The Gab leak is already providinga similar look at what’s going on behind closed doors there, and the sheer size of the leak is likely to keep researchers and reporters busy for a while.
I shall simply open my own failing internet hellhole
You may remember MyPillow founder Mike Lindell from his previous best hits, such as months of increasingly depraved promotion of voter fraud hoaxes (TL;DR: Donald Trump won, apparently!) and the $1.3 billion lawsuit he is facing from an election tech manufacturer over that. He’s definitely not mad that he got banned from Twitter, which is why he’s announced he is launching his own free speech site, Vocl. Per Business Insider:
In an interview with Insider, [Mike] Lindell said he plans to call the site “Vocl” and he described it as a cross between Twitter and YouTube.
“It’s not like anything you’ve ever seen,” he said to Insider in a Wednesday interview. “It’s all about being able to be vocal again and not to be walking on egg shells.”
Vocl, he said, isn’t like Gab or Parler, two far-right social-media sites. It’s a cross between Twitter and YouTube meant “for print, radio, and TV,” he said.
Sure thing, Mike.
ISIS is trying to hit its crowdfund goal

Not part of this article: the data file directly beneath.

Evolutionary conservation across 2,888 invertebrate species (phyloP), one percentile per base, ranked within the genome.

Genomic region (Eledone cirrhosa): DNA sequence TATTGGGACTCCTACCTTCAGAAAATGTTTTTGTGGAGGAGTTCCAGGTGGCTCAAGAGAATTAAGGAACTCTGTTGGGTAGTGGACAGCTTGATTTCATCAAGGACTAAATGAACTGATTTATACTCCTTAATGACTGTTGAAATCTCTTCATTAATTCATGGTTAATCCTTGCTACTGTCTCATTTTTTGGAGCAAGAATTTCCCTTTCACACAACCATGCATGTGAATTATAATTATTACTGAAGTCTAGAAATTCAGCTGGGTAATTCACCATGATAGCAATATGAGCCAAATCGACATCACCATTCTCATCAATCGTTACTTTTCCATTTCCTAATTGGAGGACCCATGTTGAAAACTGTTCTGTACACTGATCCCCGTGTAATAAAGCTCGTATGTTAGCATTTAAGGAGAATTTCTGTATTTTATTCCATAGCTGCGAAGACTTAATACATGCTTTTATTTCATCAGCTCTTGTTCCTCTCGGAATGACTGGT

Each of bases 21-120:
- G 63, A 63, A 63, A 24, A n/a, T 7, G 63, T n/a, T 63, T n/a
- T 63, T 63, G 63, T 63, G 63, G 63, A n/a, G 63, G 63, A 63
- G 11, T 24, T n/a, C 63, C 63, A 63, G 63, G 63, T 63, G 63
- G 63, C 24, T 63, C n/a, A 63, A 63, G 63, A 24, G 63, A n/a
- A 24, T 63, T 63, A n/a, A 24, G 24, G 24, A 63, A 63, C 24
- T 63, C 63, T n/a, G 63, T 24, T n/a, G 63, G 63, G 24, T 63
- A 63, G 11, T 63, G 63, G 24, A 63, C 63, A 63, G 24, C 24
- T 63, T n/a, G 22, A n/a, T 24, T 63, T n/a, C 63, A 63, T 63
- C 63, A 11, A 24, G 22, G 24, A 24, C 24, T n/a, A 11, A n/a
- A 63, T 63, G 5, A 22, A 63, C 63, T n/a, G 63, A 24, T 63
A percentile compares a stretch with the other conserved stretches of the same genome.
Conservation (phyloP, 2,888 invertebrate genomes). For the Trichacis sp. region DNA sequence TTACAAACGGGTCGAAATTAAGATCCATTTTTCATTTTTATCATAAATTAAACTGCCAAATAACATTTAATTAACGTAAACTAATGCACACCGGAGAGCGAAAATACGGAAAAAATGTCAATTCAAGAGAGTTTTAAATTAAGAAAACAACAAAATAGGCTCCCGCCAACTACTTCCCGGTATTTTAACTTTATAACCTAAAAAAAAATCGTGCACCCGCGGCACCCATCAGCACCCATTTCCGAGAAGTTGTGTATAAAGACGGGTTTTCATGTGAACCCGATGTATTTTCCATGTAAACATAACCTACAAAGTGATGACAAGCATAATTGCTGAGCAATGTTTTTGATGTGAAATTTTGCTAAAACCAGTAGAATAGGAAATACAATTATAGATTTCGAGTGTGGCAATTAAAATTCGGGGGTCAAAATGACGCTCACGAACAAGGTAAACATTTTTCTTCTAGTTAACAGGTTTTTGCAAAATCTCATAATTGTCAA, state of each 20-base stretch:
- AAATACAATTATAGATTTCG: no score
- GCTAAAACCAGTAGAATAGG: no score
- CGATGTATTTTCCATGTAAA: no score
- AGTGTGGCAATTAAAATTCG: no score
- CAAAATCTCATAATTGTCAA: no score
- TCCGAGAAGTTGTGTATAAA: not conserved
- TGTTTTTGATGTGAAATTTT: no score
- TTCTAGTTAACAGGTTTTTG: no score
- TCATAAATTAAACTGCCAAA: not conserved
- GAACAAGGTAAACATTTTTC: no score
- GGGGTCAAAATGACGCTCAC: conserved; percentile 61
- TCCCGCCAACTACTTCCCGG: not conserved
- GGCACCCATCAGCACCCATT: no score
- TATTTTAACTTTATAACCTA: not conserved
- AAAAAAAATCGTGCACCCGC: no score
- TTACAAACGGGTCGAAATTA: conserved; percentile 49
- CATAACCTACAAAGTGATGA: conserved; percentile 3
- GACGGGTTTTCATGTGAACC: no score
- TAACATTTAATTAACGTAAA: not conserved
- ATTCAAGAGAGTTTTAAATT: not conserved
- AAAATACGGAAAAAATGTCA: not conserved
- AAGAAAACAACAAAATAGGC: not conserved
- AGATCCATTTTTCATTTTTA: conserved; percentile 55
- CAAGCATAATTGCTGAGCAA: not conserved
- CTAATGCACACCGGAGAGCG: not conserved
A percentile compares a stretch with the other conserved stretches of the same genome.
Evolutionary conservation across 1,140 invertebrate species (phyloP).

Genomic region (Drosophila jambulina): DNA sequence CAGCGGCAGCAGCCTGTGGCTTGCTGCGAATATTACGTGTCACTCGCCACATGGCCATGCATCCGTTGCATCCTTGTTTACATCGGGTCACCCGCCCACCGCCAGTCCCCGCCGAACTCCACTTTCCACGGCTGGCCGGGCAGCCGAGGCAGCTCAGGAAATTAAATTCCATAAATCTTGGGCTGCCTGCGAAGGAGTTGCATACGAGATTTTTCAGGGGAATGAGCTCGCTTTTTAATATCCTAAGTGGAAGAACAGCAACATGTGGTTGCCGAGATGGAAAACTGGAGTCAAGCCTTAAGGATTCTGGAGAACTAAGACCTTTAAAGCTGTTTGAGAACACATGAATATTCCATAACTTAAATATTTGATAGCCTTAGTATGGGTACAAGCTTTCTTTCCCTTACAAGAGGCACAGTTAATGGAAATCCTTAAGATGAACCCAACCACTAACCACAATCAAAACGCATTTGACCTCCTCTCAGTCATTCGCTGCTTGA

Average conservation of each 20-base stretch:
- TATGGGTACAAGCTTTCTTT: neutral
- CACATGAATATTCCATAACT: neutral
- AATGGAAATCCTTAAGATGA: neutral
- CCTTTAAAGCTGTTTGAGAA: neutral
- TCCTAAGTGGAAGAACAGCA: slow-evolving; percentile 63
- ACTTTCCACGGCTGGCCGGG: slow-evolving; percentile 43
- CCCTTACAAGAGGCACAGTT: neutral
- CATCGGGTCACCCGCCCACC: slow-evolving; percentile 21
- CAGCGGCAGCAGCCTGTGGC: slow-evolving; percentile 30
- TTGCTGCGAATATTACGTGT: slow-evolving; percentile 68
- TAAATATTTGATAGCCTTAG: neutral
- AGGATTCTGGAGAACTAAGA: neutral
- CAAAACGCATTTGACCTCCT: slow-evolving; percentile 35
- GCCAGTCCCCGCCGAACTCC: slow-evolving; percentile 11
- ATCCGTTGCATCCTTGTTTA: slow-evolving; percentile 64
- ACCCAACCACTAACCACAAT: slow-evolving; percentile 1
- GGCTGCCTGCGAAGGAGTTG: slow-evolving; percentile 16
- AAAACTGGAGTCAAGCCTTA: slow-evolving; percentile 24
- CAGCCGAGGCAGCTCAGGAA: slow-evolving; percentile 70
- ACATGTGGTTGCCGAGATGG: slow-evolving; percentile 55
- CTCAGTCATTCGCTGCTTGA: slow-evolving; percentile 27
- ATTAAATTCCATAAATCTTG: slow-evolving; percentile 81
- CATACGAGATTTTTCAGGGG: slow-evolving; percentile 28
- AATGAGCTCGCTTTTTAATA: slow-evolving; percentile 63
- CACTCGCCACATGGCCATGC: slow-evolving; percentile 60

Facebook, Telegram, PayPal, and other big tech firms are continuing to serve as a vehicle for crowdfunding the Islamic State terror group, often via accounts that are fake or run by sympathizers and middlemen posing as humanitarian interests, according to an in-depth feature on Rest of World:
Vera Mironova, a visiting fellow at Harvard University who has extensively monitored online terrorist fundraising campaigns, notes that posts follow the mores of their host platform. “So secretive campaigns would not be posted on Facebook, or if they were, they would sound more humanitarian and not use words like ‘ISIS.’ But the ones on Telegram go full hurrah,” she explained. This same dynamic plays out on a country-by-country level, Mironova added, and is especially apparent on payment platforms. “Some countries — let’s say Russia or parts of Eastern Europe, Uzbekistan, Tajikistan — they just do not care,” she said. “ISIS-linked campaigns coming from those places absolutely won’t hide anything. … They could use any platform; they even transfer money between bank cards.”
The full thing is worth a read, because this type of thing is now a permanent fixture of the internet and will only become more relevant going forward.
You are not going to get rich tweeting. You are not going to get rich tweeting
Twitter, which has been introducing new features at a rate of approximately 10 per minute, has announced that it is working on Super Follows, a tool for users to launch paid subscriptions with access to private feeds or posts. While feed-addicted journalism and media types might be salivating at the prospect of being paid to waste time, Twitter has yet to clarify whether it will allow the most obvious application that will actually make money: porn.